1984 is a political fiction and dystopian science fiction, one of George Orwell’s greatest classics. He penned down his horrible vision about a ‘negative utopia’ that could emerge if a governing body of authority were to be left unchecked and unchallenged. The admonitions that he gave about the horrible world in which nobody enjoyed anymore freedom and love and where everybody behaved according to the wills and powers of Big Brother were at first exaggerating and laughable, yet these visions are able to strike a cord in most wary readers who identify with the stubborn nature of politics and power, and how a blind combination of both could possibly lead to a social system that is worse than anarchy – a social system containing imperceptibly lost souls and individuals who are incapable of generating personal thoughts. It is this indubitable wariness that George Orwell had hoped to awaken among those who are as yet blissfully ignorant or lost.
It was interesting to discover that terms such as ‘Big Brother’, ‘Thoughtcrime’ and ‘Doublethink’ were actually coinages of George Orwell for this book – terms that have perpetuated time and remained relevant regardless of the renewal of a century; terms that one would cautiously employ in deference to the infallible ‘Mind Police’. ‘Big Brother’, for instance, is a noun phrase frequently used to express farce towards a governing authority being referred to within a certain context. Subconsciously though, the nagging feeling that somebody could really be watching us 24/7 remains. Henceforth, when somebody says that ‘Big Brother is watching’, it is veritably an amalgamation of perspicuous mockery with a blanket of underlying disquietude.
It was certainly the intention of George Orwell to underscore the susceptibility of mankind to bow down to authoritative pressure and bureaucratic processes; to learn to consent and remain contented. In the early chapters of the book, the slogan of the fictional party of the Oceanian province was clearly spelt out to the readers: ‘Who controls the past, controls the future: who controls the present controls the past.‘ The main character in the plot – Winston Smith – made a thought to himself that ‘the past, though of its nature alterable, never had been altered.’ So then:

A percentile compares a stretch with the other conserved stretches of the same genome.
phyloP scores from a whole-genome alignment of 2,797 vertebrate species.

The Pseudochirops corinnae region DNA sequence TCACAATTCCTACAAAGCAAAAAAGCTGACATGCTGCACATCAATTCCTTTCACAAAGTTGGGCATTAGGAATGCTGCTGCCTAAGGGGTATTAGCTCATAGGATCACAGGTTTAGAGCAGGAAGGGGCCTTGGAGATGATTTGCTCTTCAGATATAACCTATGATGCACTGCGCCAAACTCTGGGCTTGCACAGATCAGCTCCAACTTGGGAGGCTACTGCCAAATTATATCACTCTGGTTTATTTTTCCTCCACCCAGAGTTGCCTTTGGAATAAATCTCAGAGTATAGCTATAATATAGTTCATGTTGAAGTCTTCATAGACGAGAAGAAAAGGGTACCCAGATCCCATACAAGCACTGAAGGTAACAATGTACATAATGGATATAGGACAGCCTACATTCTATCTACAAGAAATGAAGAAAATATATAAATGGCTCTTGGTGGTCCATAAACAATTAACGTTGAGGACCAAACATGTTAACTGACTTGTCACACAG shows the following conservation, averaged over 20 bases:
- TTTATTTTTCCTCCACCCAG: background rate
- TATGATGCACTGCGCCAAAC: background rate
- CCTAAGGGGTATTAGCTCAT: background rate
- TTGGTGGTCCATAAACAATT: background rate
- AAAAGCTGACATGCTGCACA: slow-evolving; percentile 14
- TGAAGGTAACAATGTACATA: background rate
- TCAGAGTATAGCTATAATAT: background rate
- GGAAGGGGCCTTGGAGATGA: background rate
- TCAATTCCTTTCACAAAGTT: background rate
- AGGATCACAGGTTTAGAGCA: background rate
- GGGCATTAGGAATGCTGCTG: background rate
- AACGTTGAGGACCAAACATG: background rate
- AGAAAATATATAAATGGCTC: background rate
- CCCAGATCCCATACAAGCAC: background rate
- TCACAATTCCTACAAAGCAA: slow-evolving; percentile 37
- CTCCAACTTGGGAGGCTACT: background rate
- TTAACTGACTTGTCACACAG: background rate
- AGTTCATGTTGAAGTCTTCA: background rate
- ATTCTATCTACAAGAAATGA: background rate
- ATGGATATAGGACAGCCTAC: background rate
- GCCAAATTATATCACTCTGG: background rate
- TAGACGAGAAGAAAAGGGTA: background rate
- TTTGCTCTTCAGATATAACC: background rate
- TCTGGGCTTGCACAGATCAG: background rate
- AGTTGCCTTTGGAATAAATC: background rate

‘How do we know that two and two make four? Or that the force of gravity works? Or that the past is unchangeable? If both the past and the external world exist only in the mind, and if the mind itself is controllable – what then?’
This chunk of text was what caught my attention and made me pause my reading for at least 5 minutes.
Whoever has not heard of history being manipulated and rewritten to glorify the existence of a state must have been living in a world of his own. More often than not, history as a state matter is more concerned with decisions about what to include and what to rub out than it is concerned with the content of history as a subject matter. Such decisions are believed to be effective in affecting the perceptions of not just the current generation but also the posterity. This is (still) the main reason why nation building and national education are frequently prioritised as a studying subject in many education systems around the world today (controlling the present) – to ensure that everyone acquires a common understanding of a shared past (controlling the past) and is motivated to work towards a common goal in the future (controlling the future).
Subsequently, I posed the following questions to myself: (1) To what extent has history been altered? (2) To what extent has my perception of history been influenced? (3) What proportion of history that I’ve learnt in school is factual? (4) Will I ever obtain answers to the preceding questions? ………………….
Organisations, too, operate with a similar set of principles. Newly hired employees would often receive induction sessions to learn about desired corporate values of the organisation at the same time they orientate themselves to the new workplace. In this way, what is deemed as desirable behaviours immediately becomes biased towards benefiting the organisation rather than the individual. Such methods might help to tame the young and rapacious minds and hence encourage everybody to work collaboratively towards a common goal for the company. But – at what cost? Whatever happened to innovative, non-conformal and out-of-the-box thinking? Even while organisations and organisational leaders publicly extol the values of groundbreaking ideas and practices, many of them remain secretly cautious, perhaps even resentful, towards those who behave in such a manner.
At the end of the day, a basic level of conformity is required for any polity or institution to function at least minimally. It is this inevitable loss of individuality that allows company goals to rise to the alter at the expense of idiosyncrasy and selfhood. Perhaps this is not such a bad thing after all, especially if it helps to move things forward. But hey, don’t ever forget who YOU truly are.